NSA Admits It Tracks Americans Via Cell Phones
The general counsel of the National Security Agency testified to a Senate hearing yesterday that he believes the agency has the authority to track Americans via cell phones.
“There are certain circumstances where that authority may exist,” said Matthew Olsen the current nominee to head up the National Counterterrorism Center.
Olsen made the comments to the Senate Select Committee on Intelligence as Sen. Ron Wyden (D., Ore.) repeatedly asked if the government has the authority to “use cell site data to track the location of Americans inside the country.”
Olsen added that the reason his answer was not definitive was that “it is a very complicated question”, assuring the committee that the NSA would provide more information in a future memo.
Sen. Wyden recently wrote (full letter below) to the Director of National Intelligence demanding to know whether the CIA and the NSA “have the authority to collect the geolocation information of American citizens for intelligence purposes.”
“If yes, please explain the specific statutory basis for this authority,” the letter, co signed by Sen. Mark Udall (D., Colo.) states.
The Senators also requested information on how many Americans have been monitored under authority granted by 2008 legislation amending the Foreign Intelligence Surveillance Act. “Have any apparently law-abiding Americans had their communications collected by the government?” the letter asks.
Two months ago Wyden expressed concern that the law relating to surveillance is unclear. “The law is being secretly interpreted by the executive branch” Wyden noted.
Along with Congressman Jason Chaffetz (R., Utah), Wyden has introduced a joint bill that would force any government agency to secure a search warrant and show probable cause before tracking the location of any American.
The issue of cell phone tracking blew up earlier this year when it was revealed that computer researchers discovered a hidden file that allows Apple to track the location of iPhone and iPad users. Google’s collection of location from cellphones has also been open to question.
As we have previously highlighted, however, since October 2001, the FCC has mandated that all wireless carriers track the location of their users down to within 50 feet.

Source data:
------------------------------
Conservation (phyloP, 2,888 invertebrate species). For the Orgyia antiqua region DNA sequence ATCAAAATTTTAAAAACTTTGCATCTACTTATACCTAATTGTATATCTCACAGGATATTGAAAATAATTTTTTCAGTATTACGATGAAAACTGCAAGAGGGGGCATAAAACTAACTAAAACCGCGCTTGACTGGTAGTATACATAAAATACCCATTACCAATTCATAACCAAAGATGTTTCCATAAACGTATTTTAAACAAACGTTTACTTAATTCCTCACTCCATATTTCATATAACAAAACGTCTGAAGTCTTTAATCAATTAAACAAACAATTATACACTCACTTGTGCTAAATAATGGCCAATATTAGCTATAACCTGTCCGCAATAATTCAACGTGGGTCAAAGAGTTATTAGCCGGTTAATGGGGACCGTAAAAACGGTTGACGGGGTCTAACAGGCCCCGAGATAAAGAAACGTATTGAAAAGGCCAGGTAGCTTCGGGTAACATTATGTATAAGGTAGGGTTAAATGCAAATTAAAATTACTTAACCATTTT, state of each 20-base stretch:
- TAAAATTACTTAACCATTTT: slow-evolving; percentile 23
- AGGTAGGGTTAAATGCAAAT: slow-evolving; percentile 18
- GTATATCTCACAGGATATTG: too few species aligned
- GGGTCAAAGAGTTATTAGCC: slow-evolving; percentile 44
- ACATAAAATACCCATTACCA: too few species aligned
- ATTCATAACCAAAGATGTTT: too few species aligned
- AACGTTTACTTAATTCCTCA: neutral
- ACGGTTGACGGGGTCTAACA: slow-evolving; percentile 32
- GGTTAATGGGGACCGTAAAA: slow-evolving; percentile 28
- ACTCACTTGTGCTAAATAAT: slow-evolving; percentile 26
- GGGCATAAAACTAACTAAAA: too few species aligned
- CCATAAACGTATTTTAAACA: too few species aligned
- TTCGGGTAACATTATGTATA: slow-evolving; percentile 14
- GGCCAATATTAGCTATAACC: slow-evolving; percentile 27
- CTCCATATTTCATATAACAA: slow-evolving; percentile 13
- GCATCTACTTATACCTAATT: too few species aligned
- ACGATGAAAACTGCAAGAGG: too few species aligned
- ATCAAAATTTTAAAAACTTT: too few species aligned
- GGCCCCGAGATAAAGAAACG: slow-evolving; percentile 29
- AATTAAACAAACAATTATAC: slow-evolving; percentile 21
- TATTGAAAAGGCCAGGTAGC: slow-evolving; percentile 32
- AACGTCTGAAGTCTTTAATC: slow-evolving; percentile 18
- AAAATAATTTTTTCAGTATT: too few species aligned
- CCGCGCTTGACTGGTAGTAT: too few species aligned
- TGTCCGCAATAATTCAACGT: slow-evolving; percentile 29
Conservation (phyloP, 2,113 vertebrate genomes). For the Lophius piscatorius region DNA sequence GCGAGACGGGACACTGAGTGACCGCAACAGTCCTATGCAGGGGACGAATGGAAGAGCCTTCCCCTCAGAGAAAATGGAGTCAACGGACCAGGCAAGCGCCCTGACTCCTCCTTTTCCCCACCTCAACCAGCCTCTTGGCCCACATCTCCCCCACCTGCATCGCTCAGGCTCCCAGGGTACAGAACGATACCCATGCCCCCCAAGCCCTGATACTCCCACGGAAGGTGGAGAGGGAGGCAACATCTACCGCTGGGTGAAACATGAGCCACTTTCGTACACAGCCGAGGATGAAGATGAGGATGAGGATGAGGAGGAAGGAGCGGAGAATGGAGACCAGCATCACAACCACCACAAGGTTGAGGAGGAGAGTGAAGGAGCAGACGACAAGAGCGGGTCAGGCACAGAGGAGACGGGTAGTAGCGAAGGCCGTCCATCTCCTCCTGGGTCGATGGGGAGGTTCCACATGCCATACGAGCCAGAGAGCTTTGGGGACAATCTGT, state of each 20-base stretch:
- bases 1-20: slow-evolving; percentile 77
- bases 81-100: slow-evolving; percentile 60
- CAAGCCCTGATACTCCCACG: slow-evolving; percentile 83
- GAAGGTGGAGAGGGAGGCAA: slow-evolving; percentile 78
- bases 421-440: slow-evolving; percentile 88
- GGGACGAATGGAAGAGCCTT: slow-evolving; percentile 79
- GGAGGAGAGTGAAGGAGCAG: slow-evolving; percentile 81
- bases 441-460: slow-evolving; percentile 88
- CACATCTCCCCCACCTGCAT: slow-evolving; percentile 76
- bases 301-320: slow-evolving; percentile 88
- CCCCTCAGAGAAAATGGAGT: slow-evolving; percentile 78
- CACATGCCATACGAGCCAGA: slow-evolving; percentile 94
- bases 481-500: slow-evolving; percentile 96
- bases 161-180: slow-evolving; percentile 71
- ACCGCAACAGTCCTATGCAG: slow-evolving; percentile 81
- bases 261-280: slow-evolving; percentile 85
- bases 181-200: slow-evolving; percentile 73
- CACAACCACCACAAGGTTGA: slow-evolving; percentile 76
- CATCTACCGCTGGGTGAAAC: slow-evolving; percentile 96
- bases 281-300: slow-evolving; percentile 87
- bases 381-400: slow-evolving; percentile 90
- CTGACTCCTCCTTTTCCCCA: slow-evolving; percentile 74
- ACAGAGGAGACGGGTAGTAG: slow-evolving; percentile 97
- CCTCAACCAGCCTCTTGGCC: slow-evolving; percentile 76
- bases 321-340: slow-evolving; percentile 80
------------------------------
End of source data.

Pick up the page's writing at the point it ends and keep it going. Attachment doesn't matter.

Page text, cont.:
Under the 1996 Telecommunications Act, the FCC mandated that by October 1, 2001 a quarter of all new cellphones be equipped with GPS functionality that would allow authorities to track the location of users. By the end of 2002, this became a mandatory requirement of allnew cellphones.
As Geek.com reported back in October 2001, “Because cellphone calls to 911 (estimated at around 140,000 per year) do not give the 911 operator location information, the FCC mandated that wireless companies “be able to locate 67 percent of callers to 911 within 50 meters that elect the handset solution while those using network technology must be able to locate the caller within 100 meters.” Wireless companies must also have one-quarter of the new cellphones they offer equipped to provide that location information by the end of the year, and all new cellphones so equipped by the end of next year.”
As a PC World article written in August 2001, two months before the first phase of the new FCC rules were enacted, asked, “The FCC requires cell phone companies to track you, in order to find you when you call 911–but what about your privacy?”
“Cell phone tracking was propelled by the Federal Communications Commission, which adopted enhanced 911 rules to cover wireless services. For E911′s first phase, cellular carriers must be able to pinpoint, to the nearest cell tower, the location of someone calling 911. For Phase II, carriers must be able to pinpoint a 911 caller’s location to within 50 to 300 meters,” states the article.
Your cellphone has been tracking you in real time for the lion’s share of the last decade, so why has it taken the media nearly 10 years to notice? Because in 2001, when such measures could have been made illegal, there was no iPhone, there was no app store, and the smart phones being used were extremely crude compared to today’s models, which are no less than mini-laptops.